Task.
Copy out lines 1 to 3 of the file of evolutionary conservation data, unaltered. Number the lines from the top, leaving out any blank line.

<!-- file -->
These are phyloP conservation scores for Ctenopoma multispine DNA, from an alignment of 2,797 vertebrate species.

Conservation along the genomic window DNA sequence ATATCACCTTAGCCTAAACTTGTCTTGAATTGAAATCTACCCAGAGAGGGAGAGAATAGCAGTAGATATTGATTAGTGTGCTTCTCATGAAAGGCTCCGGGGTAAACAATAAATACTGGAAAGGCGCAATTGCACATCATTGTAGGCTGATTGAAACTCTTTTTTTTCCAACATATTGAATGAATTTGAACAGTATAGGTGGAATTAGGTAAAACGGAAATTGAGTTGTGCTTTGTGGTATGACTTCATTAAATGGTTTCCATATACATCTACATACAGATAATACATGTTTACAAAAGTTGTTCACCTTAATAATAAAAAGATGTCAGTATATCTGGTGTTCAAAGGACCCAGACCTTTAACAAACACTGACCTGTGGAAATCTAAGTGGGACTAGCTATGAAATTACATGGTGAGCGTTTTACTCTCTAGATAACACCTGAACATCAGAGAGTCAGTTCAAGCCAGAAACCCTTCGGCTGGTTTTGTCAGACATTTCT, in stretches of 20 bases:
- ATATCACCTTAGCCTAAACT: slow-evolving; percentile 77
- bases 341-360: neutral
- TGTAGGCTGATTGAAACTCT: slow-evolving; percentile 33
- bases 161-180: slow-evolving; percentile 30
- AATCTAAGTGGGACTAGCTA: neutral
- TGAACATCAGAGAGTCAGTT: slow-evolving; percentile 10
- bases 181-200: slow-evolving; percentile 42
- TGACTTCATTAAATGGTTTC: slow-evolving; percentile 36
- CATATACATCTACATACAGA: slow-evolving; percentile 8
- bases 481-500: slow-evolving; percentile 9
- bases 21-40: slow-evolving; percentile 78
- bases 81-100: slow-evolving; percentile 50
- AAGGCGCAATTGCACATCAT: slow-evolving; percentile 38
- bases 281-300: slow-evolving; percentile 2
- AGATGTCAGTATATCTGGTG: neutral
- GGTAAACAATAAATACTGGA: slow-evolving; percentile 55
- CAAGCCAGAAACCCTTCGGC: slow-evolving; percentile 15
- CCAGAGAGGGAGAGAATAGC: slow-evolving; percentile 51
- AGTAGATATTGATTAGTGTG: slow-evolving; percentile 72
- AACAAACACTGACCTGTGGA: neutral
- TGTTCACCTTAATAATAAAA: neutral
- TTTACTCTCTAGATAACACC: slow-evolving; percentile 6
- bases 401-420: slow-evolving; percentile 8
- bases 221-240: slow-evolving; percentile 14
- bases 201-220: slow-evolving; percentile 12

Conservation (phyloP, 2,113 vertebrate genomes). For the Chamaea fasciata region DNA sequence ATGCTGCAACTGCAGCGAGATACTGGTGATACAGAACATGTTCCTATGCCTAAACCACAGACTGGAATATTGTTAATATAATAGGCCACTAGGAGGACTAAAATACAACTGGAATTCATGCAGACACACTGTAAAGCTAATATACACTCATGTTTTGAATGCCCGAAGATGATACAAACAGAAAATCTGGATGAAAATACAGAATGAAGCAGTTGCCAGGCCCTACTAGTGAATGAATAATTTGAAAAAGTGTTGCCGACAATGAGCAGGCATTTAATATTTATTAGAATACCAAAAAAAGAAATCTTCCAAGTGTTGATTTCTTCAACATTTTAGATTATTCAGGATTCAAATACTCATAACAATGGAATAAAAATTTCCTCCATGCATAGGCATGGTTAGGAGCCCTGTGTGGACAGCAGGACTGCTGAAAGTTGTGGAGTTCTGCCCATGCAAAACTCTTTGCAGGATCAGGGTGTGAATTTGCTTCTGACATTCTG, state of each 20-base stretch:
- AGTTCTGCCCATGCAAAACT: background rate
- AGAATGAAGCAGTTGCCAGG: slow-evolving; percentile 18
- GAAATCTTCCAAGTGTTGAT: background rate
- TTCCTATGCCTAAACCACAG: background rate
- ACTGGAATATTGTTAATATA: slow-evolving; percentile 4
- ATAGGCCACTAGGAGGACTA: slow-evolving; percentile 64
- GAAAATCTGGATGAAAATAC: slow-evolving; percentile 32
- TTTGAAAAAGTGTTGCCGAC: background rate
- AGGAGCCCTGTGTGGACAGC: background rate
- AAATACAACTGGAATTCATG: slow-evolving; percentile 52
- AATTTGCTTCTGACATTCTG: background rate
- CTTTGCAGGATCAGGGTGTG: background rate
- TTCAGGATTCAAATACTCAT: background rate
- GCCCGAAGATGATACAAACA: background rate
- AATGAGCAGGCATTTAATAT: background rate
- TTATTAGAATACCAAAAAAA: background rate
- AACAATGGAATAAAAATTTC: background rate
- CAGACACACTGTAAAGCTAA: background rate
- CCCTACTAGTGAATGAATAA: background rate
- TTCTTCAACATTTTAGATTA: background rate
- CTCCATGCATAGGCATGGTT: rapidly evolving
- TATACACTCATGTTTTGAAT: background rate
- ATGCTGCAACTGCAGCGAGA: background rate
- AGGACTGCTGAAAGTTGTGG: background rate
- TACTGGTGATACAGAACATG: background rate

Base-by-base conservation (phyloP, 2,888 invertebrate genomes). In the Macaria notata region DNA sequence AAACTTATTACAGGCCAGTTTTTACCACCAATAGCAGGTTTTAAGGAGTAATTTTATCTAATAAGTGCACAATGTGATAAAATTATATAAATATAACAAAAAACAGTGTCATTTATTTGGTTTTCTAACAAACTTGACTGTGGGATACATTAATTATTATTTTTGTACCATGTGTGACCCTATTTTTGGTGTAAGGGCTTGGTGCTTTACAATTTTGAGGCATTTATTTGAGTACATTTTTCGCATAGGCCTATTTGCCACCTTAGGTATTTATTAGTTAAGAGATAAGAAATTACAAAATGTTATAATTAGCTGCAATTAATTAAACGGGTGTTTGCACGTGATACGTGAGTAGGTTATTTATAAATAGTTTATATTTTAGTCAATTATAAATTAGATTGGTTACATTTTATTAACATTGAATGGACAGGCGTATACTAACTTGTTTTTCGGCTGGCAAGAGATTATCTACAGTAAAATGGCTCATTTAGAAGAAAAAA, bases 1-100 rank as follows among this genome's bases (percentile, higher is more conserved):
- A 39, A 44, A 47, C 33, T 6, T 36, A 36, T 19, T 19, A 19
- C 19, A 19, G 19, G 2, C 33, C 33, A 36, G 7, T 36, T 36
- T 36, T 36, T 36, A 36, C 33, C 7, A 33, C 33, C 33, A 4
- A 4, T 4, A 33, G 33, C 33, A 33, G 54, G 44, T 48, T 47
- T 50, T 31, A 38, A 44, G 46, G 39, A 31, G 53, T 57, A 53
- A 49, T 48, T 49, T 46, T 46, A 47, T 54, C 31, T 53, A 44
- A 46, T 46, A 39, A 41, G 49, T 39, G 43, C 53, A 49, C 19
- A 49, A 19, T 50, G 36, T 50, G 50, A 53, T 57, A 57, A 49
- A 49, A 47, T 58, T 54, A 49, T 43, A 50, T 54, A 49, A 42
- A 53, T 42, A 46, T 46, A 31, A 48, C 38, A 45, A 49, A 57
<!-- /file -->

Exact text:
These are phyloP conservation scores for Ctenopoma multispine DNA, from an alignment of 2,797 vertebrate species.

Conservation along the genomic window DNA sequence ATATCACCTTAGCCTAAACTTGTCTTGAATTGAAATCTACCCAGAGAGGGAGAGAATAGCAGTAGATATTGATTAGTGTGCTTCTCATGAAAGGCTCCGGGGTAAACAATAAATACTGGAAAGGCGCAATTGCACATCATTGTAGGCTGATTGAAACTCTTTTTTTTCCAACATATTGAATGAATTTGAACAGTATAGGTGGAATTAGGTAAAACGGAAATTGAGTTGTGCTTTGTGGTATGACTTCATTAAATGGTTTCCATATACATCTACATACAGATAATACATGTTTACAAAAGTTGTTCACCTTAATAATAAAAAGATGTCAGTATATCTGGTGTTCAAAGGACCCAGACCTTTAACAAACACTGACCTGTGGAAATCTAAGTGGGACTAGCTATGAAATTACATGGTGAGCGTTTTACTCTCTAGATAACACCTGAACATCAGAGAGTCAGTTCAAGCCAGAAACCCTTCGGCTGGTTTTGTCAGACATTTCT, in stretches of 20 bases:
- ATATCACCTTAGCCTAAACT: slow-evolving; percentile 77